Robert Eggers’ much lauded folk horror has come a long way since its world premiere at the Sundance Film Festival back in January 2015, spearheading a contemporary folk horror revival and helping to cement Eggers’ status as one of the most exciting new voices in the genre.
Subtitled A New-England Folktale, The Witch (often stylised as The VVitch) is set in 1630s New England and follows a family of English settlers who are banished from their Puritan colony following a religious dispute and forced to make a new life for themselves on a remote farmstead by the edge of a vast forest.
Not long after their arrival, the family begins to experience strange and malevolent forces emanating from the woods beyond the farm. Dark and unsettling things begin to happen. Intense paranoia mounts. The family’s new born baby disappears without trace, another child falls mysteriously ill and the young twins accuse their elder sister Thomasin of being a witch, who in turn claims that the twins have been conversing with Satan, who has taken the form of the family’s young billy goat, Black Phillip.
Eggers’ film is an exercise in scenography, atmosphere and slow burning psychological tension, driven by a good cast including Anya Taylor-Joy (in her breakout performance), Ralph Ineson and Kate Dickie, and inspired by his childhood in New Hampshire and visits to the Plimoth Patuxet.
The Witch is a film steeped in traditional folk lore and folk horror elements, employing evocative, expressionist designs, filled with rich, historical detail and built around the core themes of Puritan repression, sin, possession and witchcraft.
Similar to Arthur Miller’s allegorical play The Crucible, which focuses on the Salem Witch Trials of 1692–93, more than half a century after the events here, The Witch demonstrates how a small community gripped by the fear of religion, witchcraft and black magic can be torn apart by one little white lie.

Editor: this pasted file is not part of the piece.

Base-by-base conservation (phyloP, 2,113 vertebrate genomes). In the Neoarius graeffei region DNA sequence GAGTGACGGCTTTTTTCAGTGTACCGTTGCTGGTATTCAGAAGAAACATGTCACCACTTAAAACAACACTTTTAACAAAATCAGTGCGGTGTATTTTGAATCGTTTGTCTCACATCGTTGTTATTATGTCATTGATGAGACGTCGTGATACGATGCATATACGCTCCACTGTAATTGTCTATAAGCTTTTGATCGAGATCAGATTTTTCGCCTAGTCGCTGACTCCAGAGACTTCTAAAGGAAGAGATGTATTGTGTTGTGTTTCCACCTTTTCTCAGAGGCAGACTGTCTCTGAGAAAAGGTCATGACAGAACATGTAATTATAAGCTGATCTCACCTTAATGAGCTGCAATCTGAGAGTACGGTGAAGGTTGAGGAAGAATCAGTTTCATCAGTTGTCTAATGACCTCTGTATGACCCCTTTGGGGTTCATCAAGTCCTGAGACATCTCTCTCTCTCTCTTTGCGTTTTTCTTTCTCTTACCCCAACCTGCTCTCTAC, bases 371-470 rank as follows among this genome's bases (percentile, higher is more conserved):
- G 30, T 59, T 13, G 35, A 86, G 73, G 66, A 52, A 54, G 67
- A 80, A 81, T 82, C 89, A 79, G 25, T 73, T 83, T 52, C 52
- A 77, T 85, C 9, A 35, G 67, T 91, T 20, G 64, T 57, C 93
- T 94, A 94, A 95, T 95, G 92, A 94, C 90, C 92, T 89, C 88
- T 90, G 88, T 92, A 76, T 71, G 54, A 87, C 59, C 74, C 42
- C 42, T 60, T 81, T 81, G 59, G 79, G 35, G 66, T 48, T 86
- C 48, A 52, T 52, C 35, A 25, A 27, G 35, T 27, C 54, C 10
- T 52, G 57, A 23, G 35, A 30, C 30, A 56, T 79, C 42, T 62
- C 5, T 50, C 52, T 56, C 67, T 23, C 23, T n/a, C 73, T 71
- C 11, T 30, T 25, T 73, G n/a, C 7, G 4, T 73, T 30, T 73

Free from commercial jump scares and gratuitous gore, this is thought-provoking, art-house horror at its most intriguing.
Second Sight’s new 4K Ultra HD release is presented in Dolby Vision HDR, approved by Robert Eggers, and looks incredibly crisp and clean, with razor sharp details, deep blacks and rich tones. It isn’t a pure showcase for what HDR can offer, but it is a beautiful presentation nonetheless, and Eggers’ desaturated new grade gives us a look that is closer to what the director envisaged with its hazy visuals and slightly washed colour palette.
The atmospheric English DTS-HD Master Audio 5.1 track won’t win any awards but it certainly does the job here. For the most part, however, audio is very clean, and the track makes good use of the unnerving natural ambience across the surround channels for added immersion. However, Mark Korven’s intense and eerily dissonant score is the star attraction as far as the audio is concerned and sounds particularly impressive.
You may need to stick the subtitles on at some points as some of the dialogue can be rather muffled and mumbled.
Limited Edition Contents include: a Rigid slipcase with new artwork by Peter Diamond; 150 page hardback book with new essays by Emerson Baker, Daniel Bird, Anton Bitel, Charles Bramesco, Lillian Crawford, Shelagh Rowan-Legg and Anya Stanley plus stills, costume and production design gallery; and 6 collectors’ art cards.